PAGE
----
6. Fund of Children-Invalids (Karakalpakstan)
  7. Rehabilitation Centre of Children-Invalids (Karakalpakstan)
  8. Fund of Assistance to Children- Invalids (Samarkand region)
  9. Centre of Support of Women and Children-Invalids (Syr-Darya region)
  10. Association of Sportsmen-Invalids (Tashkent region)
  11. NGO “Aridi” (Karakalpakstan)
  12. NGO “KRIDI” (Karakalpakstan)
  13. Centre “Nekuz “ (Kashkadarya)
  14. Invalids Rehabilitation Centre “Umid” (Samarkand region)

Youth NGOs:
  1. Youth Centre “Iqbol” (Tashkent region)  
  2. Youth Centre “Maksad” (Khorezm region)
  3. Centre “Yoshlar kanoti” (Surkhandarya region)
  4. Centre “Barkamol avlod” (Surkhandarya region)
  5. Centre of youth initiatives “Jaslar” (Karakalpakstan)
  6. Youth Centre “Oltyn Kabutlar” (Samarkand region)
  7. College of Youth Problems (Surkhandarya region)
  8. Crisis Centre “Source” (Samarkand region)

Women NGO:
  1. Consulting Centre of Women-Lawyers “Family and Law” (Samarkand region)
  2. Centre of Confidence “Аёл ва Замон” (Andizhan region)
  3. Centre of Support of Women “Марварид” (Andizhan region)
  4. Cntre of Business Women and Craftswomen “El-Ayol “ (Andizhan region)
  5. Women Resource Centre (Bukhara region)
  6. NGO “School of housewives” (Karakalpakstan)
  7. NGO “Women and Aral children” (Karakalpakstan)
  8. NGO “Woman and health” (Karakalpakstan)
  9. Women Resource Centre (Kashkadarya region)
  10. NGO “Women In progress” (Kashkadarinskai region)
  11. Centre of Support of Women “Azizs” (Khorezm region)
  12. Women Centre “Yangi Khayot” (Khorezm region)
  13. Women Centre “Ikhlos” (Khorezm region)
  14. Women Centre “Marjon” (Khorezm region)
  15. Women Society “Orom” (Khorezm region)
  16. Women Centre “Mansura” (Khorezm region)
  17. Civic Centre of Women Initiatives (Khorezm region)
  18. Women Centre “Najot” (Khorezm region)
  19. Women Centre “Umida “ (Namangan region)
  20. Women Centre “Sharq Guzali” (Namangan region)
  21. Union of women-leaders “Сардор” (Navoi)
  22. Women Centre “Zebuniso” (Navoi)
  23. Women Centre “Umida” (Navoi)
  24. Women Centre “Мавтуна” (Navoi)
  25. Centre of social adaptation of women Navoi region
  26. Centre “Oila “ (Navoi)
  27. Centre of Women-Leaders “Sardor” (Navoi)
  28. Samarkand Region Union of Women NGOs(Samarkand region)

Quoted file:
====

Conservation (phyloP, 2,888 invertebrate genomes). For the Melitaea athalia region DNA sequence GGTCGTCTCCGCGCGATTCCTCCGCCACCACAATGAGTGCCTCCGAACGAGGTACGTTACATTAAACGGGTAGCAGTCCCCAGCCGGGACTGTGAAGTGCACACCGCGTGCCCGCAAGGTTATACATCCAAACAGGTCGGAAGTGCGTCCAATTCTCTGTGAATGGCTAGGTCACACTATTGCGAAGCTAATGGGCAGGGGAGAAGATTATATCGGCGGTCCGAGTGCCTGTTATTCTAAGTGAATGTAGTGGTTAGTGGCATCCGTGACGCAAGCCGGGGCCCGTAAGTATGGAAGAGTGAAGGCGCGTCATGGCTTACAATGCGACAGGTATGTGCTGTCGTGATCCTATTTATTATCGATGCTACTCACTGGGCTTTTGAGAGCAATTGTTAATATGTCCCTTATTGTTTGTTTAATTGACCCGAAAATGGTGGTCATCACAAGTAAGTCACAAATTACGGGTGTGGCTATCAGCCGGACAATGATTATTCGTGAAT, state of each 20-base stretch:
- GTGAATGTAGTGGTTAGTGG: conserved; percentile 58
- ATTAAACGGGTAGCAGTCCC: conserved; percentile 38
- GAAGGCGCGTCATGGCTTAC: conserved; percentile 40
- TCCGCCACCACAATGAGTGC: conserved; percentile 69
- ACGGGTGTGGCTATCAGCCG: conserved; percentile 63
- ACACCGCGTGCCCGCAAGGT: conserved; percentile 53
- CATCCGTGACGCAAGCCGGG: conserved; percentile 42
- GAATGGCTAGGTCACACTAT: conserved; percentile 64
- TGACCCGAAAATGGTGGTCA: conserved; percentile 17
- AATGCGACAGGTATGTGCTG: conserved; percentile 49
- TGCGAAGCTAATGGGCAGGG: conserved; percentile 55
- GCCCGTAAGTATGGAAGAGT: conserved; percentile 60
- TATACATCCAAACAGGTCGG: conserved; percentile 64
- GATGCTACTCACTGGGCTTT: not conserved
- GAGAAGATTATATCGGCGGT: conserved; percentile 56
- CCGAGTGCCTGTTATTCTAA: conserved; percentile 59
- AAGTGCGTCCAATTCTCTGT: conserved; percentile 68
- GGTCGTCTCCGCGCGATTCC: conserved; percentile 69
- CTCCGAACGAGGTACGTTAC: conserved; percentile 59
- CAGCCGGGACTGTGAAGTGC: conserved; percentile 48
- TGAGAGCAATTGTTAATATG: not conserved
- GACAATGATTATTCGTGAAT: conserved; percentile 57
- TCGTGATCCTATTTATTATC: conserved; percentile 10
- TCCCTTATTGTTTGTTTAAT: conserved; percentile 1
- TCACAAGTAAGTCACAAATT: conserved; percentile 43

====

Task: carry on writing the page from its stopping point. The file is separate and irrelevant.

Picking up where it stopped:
29. Centre for Protection of  Rights and Interests of Women (Samarkand region)
  30. Tashkent Centre of Women-Leaders (Tashkent region) 
  31. Centre “Gender - Innovations and progress” (Tashkent region)
  32. Women Centre “Mekhri” (Tashkent region)
  33. NGO “Mehnatkash Ayol” (Tashkent region)
  34. Club of Women-Invalids “Intilish” (Tashkent region)

Medical NGOs
  1. Association of Young Physicians (Bukhara region)
  2. Centre “Avicena” (Fergana region)
  3. Association of Doctors-Volunteers “Revival” (Navoi)
  4. Association of Medical Students (Samarkand region)
  5. “Lainus Poling”  Centre of  Medical Information (Samarkand Region)
  6. Centre for Psychological and Legal Assistance “ Mehr Yogdusi” (Tashkent region)
  7. Centre for Social Adaptation and Reproductive Health (Tashkent region)

To the Prosecutor General of the Republic of Kazakhstan Mr. Ashat Daulbayev

June 7, 2011

To the Prosecutor General of the Republic of Kazakhstan
Mr. Ashat Daulbayev

The Prosecutor General of the Republic of Kazakhstan
8, Orynbor St., House of Ministries, Entrance
2010000 Astana
Republic of Kazakhstan

Via facsimile: +7 7172 50-25-34

Dear Ashat Kaizullayevich:

We, the undersigned international human rights organizations, are writing to express our grave concern about the possible extradition to Uzbekistan of 32 Uzbeks—two of whom are Tajik nationals—currently in custody in Almaty, Kazakhstan where they had sought asylum. We are of the firm belief that these men are at a real risk of torture if returned to Uzbekistan and therefore, according to Kazakhstan’s obligations under international law, may not be returned to Uzbekistan.

Kazakhstan is bound by international law, including by the 1951 Convention Relating to the Status of Refugees and its 1967 protocol, and the Convention against Torture, to respect the principle of non-refoulement. Thus, Kazakhstan is prohibited from extraditing or otherwise forcibly returning individuals to places where their lives or freedoms may be threatened or where they face a risk of torture.

In December 2010, ACAT France submitted a complaint to the United Nations Committee against Torture on behalf of 29 Uzbeks to prevent their extradition to Uzbekistan. Three other asylum seekers were subsequently detained. On December 24, 2010 the Committee against Torture imposed interim measures to stay extradition pending review of merits of the complaint. The government of Kazakhstan subsequently challenged the admissibility of the complaint. On May 6, 2011 the Committee reaffirmed the interim measures, prohibiting Kazakhstan from extraditing these individuals, pending the Committee’s review.

As stated above, Kazakhstan has an absolute obligation not to return anyone to a country where he or she faces a real risk of torture. Thus, under no circumstances may Kazakhstan extradite or otherwise return the 32 men to Uzbekistan. A violation of this obligation or of the interim measures imposed by the Committee against Torture would constitute a serious breach of Kazakhstan’s obligations under international law and call into question Kazakhstan’s willingness to respect its international commitments.